You probably didn't have the time to remove that little cap (and you'd promptly drop it in the brush) to make an adjustment during a hunt. But I suppose if you were cruising the river bottom in the morning, stopped for lunch and finished up on the open ridges in the afternoon you could accomplish the power change without much trouble.

I know that with my variables on big game guns, they almost always reside at 5x...forever. A careful stalk granting time for set-up on a long shot might allow for giving that wheel a spin to the high side, and approaching a deep tangle might spur one to spin it the other way. But not very often.

The K-V in its simplicity sort of relegates you to quit fiddling with stuff and hunt.
 
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My grandad had a 721 in 30-06 as his deer rifle. That darn thing was pristine, Shot tight groups, it’s a shame it went to a side of the family that doesn’t hunt. Probably been sitting in a closet for a dozen years and hasn’t seen the light of day.
 

Spitpatch

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I believe I actually prefer the 721/722's to my 700's. Pluses include the 24" barrel (available only on select 700's) and a more 'conventional" (read: easy to grab and operate in a hurry) bolt handle.

The 700's sport a raised comb designed for the bigger scopes than the Weaver K's, but this K-V sits pretty darned low so little or no divorce from the cheek-weld is required from the sloped comb on the 721.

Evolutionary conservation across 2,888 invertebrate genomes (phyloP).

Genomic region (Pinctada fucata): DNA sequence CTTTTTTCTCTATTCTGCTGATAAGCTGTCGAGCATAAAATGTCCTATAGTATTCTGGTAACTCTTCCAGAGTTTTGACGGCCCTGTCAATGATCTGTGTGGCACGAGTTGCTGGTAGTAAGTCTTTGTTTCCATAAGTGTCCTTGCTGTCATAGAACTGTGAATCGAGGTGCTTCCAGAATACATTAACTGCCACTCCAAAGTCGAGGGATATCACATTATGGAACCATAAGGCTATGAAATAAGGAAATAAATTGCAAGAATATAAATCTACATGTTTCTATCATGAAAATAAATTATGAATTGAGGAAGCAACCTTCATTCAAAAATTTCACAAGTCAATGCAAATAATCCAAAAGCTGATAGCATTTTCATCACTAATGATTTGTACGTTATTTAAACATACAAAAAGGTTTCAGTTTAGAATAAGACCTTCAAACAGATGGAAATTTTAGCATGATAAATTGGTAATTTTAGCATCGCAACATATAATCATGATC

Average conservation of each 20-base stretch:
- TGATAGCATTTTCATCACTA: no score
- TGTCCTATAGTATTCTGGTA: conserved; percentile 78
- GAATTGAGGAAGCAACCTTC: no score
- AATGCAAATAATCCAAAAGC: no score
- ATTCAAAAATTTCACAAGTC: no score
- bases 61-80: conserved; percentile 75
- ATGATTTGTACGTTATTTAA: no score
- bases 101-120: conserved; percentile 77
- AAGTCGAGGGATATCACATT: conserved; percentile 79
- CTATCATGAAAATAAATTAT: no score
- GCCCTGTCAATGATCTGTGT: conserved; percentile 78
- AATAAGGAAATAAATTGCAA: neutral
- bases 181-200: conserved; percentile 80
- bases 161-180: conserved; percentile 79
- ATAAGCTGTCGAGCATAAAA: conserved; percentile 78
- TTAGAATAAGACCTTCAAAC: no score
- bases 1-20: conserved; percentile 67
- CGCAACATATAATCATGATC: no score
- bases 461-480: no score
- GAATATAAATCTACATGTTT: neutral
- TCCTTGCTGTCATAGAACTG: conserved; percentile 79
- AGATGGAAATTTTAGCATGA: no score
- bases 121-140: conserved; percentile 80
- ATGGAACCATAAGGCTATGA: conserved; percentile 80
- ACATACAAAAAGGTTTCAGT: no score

As to triggers (on 722's in .300 Savage and .257 Roberts, and this 721), I have no complaints at all. But then the only 700 I have a custom trigger on is a fat-barreled BDL. Each of these older guns came right around to proper adjustment, much the same as the rest of the 700's..

Best responses here are from the guys remembering Grandpa or Dad had one, along with a testimonial to reliability and accuracy. Nostalgia is what this was all about...and giving the gun another chance...she's going to Montana this year.
 

Rem725

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I have a Weaver scope like the one above. It came on a used rifle I bought. But my early shooting was with Lyman Alaskan scopes. I still have 2. One is a fixed Alaskan to use with adjustable mounts. Buehler or Leupold.

Now I have been corrupted and use mostly Leupold scopes.
 

ZigZagZeke

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I had this identical rifle in .
...In 1951.

He wants state of the art in a long-range deer and elk rifle, along with optics to match, and has the money to plunk down.

Here's what he might have bought:


View attachment 743131


View attachment 743132

Remington Model 721 (1950 Manufacture) in .270 Winchester caliber (purchased from a NWFA Member). Near pristine condition (never even drilled for swivels). Optics are a Weaver (El Paso) K-V variable. 2.75x-5x, overhauled by Vintage Gun Scopes out of Corvallis, Montana.

Buehler base was located NOS. The rings came with the scope when I acquired it.

The coolest thing about putting this all together was how it all the components naturally fell into perfect place (eye relief, clearance on the buckhorn, etc.). So very unlike today where one must mix/match/trial/error to get the optimum result when mounting a scope.

Shot it yesterday: two three-shot groups (on the right) and one five shot (left). Average: .85". Seventy years ago, precision was for sale, and nobody demanded a "Sub-MOA" guarantee.

View attachment 743138
I had this identical rifle in 270 Win in 1963 as a kid in high school. I shot ground squirrels with it at 300 yards, and it was my favorite deer rifle.